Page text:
With improvements to both scan quality and facial recognition software, there is an increased risk of participants being identified by a 3D render of their structural neuroimaging scans, even when all other personal information has been removed. To prevent this, facial features should be removed before data are shared or openly released, but while there are several publicly available software algorithms to do this, there has been no comprehensive review of their accuracy within the general population. To address this, we tested multiple algorithms on 300 scans from three neuroscience research projects, funded in part by the Ontario Brain Institute, to cover a wide range of ages (3-85 years) and multiple patient cohorts. While skull stripping is more thorough at removing identifiable features, we focused mainly on defacing software, as skull stripping also removes potentially useful information, which may be required for future analyses. We tested six publicly available algorithms (afni_refacer, deepdefacer, mri_deface, mridefacer, pydeface, quickshear), with one skull stripper (FreeSurfer) included for comparison. Accuracy was measured through a pass/fail system with two criteria; one, that all facial features had been removed and two, that no brain tissue was removed in the process. A subset of defaced scans were also run through several preprocessing pipelines to ensure that none of the algorithms would alter the resulting outputs. We found that the success rates varied strongly between defacers, with afni_refacer (89%) and pydeface (83%) having the highest rates, overall. In both cases, the primary source of failure came from a single dataset that the defacer appeared to struggle with - the youngest cohort (3-20 years) for afni_refacer and the oldest (44-85 years) for pydeface, demonstrating that defacer performance not only depends on the data provided, but that this effect varies between algorithms. While there were some very minor differences between the preprocessing results for defaced and original scans, none of these were significant and were within the range of variation between using different NIfTI converters, or using raw DICOM files.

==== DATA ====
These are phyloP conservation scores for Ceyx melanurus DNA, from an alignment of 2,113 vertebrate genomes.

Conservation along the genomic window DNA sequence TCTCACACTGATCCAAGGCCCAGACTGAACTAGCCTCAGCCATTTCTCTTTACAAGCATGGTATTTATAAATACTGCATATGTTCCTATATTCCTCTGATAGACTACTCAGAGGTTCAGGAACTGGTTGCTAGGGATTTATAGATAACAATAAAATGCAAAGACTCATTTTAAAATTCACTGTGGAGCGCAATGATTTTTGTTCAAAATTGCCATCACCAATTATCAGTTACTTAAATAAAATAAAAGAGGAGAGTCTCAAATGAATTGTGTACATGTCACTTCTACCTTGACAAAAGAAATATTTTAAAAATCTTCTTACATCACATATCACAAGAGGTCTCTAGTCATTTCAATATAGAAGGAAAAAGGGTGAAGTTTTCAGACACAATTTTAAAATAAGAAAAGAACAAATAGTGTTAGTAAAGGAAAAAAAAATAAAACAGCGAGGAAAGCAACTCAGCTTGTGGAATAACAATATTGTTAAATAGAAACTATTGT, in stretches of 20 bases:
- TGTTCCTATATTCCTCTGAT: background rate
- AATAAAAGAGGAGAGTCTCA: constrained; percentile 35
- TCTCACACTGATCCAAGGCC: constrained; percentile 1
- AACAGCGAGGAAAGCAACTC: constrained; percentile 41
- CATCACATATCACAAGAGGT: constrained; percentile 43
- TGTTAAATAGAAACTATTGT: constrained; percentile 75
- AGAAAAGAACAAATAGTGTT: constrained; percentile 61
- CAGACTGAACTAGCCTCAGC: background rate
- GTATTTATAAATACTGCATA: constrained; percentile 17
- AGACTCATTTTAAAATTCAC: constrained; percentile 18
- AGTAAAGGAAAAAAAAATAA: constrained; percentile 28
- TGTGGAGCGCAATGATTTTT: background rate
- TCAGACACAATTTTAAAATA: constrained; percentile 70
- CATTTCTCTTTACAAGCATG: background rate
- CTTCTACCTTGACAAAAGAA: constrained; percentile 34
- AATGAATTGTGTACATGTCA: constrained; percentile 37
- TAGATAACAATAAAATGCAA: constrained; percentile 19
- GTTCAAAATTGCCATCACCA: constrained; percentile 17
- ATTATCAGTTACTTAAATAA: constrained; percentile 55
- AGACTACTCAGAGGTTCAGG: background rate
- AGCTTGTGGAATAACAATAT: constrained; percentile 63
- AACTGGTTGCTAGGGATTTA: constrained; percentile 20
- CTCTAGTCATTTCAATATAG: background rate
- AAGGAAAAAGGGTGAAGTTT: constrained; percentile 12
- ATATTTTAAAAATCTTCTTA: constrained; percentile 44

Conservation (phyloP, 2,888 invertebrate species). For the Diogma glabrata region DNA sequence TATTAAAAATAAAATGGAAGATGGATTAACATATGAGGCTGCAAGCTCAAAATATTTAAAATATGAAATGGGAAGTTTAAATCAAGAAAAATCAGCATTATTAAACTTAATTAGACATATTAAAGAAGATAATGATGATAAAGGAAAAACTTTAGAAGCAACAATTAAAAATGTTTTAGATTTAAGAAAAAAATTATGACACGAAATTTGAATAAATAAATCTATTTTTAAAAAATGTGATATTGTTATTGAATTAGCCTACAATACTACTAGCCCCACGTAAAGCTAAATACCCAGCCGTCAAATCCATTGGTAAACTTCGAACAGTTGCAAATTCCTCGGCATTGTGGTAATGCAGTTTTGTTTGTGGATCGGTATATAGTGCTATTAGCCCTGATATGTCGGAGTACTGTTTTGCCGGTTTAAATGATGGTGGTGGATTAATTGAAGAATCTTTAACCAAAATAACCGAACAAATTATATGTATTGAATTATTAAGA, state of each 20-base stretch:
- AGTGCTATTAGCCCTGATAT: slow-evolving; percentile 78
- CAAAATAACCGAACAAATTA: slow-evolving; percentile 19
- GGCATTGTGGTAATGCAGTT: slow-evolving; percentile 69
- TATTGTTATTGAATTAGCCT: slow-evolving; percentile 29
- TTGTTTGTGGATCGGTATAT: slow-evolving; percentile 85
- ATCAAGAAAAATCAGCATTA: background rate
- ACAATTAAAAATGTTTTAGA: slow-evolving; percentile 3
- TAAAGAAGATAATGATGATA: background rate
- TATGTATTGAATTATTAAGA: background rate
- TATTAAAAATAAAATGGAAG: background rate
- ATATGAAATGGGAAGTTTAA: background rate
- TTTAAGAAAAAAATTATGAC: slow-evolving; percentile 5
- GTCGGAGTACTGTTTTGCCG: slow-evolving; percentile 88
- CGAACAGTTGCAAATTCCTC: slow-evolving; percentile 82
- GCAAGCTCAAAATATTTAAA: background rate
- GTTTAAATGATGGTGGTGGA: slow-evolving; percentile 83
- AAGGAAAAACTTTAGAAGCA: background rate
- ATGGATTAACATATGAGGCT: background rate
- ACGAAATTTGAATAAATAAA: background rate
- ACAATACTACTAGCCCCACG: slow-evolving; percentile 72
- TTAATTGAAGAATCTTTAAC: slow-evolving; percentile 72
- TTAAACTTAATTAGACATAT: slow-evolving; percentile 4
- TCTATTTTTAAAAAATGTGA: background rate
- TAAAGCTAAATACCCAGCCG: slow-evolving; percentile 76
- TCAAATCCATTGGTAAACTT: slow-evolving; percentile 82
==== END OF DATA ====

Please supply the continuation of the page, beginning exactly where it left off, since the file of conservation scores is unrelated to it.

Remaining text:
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http://dx.doi.org/10.3389/fpsyt.2021.617997DOI Listing
http://www.ncbi.nlm.nih.gov/pmc/articles/PMC7943842PMC
February 2021

Cardiac Abnormalities in COVID-19 and Relationship to Outcome.

Mayo Clin Proc 2021 04 19;96(4):932-942. Epub 2021 Jan 19.

Department of Cardiovascular Medicine, Mayo Clinic, Rochester, MN. Electronic address:

Objective: To characterize the clinical and transthoracic echocardiographic features and 30-day outcomes of hospitalized patients with coronavirus disease 2019 (COVID-19).

Methods: Retrospective cohort study that included consecutive inpatients with COVID-19 infection who underwent clinically indicated transthoracic echocardiography at 10 sites in the Mayo Clinic Health System between March 10 and August 5, 2020. Echocardiography was performed at bedside by cardiac sonographers according to an abbreviated protocol. Echocardiographic results, demographic characteristics, laboratory findings, and clinical outcomes were analyzed.

Results: There were 179 patients, aged 59.8±16.9 years and 111 (62%) men; events within 30 days occurred in 70 (39%) patients, including prolonged hospitalization in 43 (24%) and death in 27 (15%). Echocardiographic abnormalities included left ventricular ejection fraction less than 50% in 29 (16%), regional wall motion abnormalities in 26 (15%), and right ventricular systolic pressure (RVSP) of 35 or greater mm Hg in 44 (44%) of 101 in whom it was measured. Myocardial injury, defined as the presence of significant troponin level elevation accompanied by new ventricular dysfunction or electrocardiographic abnormalities, was present in 13 (7%). Prior echocardiography was available in 36 (20%) patients and pre-existing abnormalities were seen in 28 (78%) of these. In a multivariable age-adjusted model, area under the curve of 0.81, prior cardiovascular disease, troponin level, D-dimer level, and RVSP were related to events at 30 days.

Conclusion: Bedside Doppler assessment of RVSP appears promising for short-term risk stratification in hospitalized patients with COVID-19 infection undergoing clinically indicated echocardiography. Pre-existing echocardiographic abnormalities were common; caution should be exercised in attributing such abnormalities to the COVID-19 infection in this comorbid patient population.
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http://dx.doi.org/10.1016/j.mayocp.2021.01.006DOI Listing
http://www.ncbi.nlm.nih.gov/pmc/articles/PMC7816643PMC
April 2021

Preclinical small molecule WEHI-7326 overcomes drug resistance and elicits response in patient-derived xenograft models of human treatment-refractory tumors.

Cell Death Dis 2021 Mar 12;12(3):268. Epub 2021 Mar 12.